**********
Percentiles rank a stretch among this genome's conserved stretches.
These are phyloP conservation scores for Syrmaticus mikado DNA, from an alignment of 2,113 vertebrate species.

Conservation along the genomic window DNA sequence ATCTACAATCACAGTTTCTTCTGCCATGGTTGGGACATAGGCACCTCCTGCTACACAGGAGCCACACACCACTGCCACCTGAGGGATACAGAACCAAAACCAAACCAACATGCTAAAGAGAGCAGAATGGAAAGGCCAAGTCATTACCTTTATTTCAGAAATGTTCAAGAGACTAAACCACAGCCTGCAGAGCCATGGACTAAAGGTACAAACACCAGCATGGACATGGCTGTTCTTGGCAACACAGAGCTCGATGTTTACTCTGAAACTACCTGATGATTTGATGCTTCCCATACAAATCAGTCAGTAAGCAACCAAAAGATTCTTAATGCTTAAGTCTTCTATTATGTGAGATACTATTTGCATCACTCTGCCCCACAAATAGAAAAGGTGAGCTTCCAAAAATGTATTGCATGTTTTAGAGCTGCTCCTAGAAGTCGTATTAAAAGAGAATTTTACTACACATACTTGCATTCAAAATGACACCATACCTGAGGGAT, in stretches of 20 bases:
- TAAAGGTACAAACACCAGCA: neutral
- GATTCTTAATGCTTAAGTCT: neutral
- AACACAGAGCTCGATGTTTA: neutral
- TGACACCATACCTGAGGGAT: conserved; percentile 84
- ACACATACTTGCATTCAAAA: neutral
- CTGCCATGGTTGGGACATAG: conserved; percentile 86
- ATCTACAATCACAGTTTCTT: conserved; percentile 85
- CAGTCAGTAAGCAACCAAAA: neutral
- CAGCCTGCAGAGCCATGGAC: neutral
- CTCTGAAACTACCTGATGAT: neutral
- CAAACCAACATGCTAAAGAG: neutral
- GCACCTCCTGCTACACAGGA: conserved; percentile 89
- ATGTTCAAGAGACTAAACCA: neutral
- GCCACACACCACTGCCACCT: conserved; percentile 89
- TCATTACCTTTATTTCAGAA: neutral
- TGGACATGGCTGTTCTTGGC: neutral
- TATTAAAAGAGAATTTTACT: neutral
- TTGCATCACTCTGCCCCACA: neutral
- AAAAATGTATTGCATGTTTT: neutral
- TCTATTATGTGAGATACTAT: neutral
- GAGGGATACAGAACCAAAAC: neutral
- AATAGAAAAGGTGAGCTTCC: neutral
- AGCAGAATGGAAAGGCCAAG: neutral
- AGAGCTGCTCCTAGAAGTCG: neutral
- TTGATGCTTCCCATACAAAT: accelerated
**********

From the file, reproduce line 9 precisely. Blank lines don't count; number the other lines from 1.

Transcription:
- CTGCCATGGTTGGGACATAG: conserved; percentile 86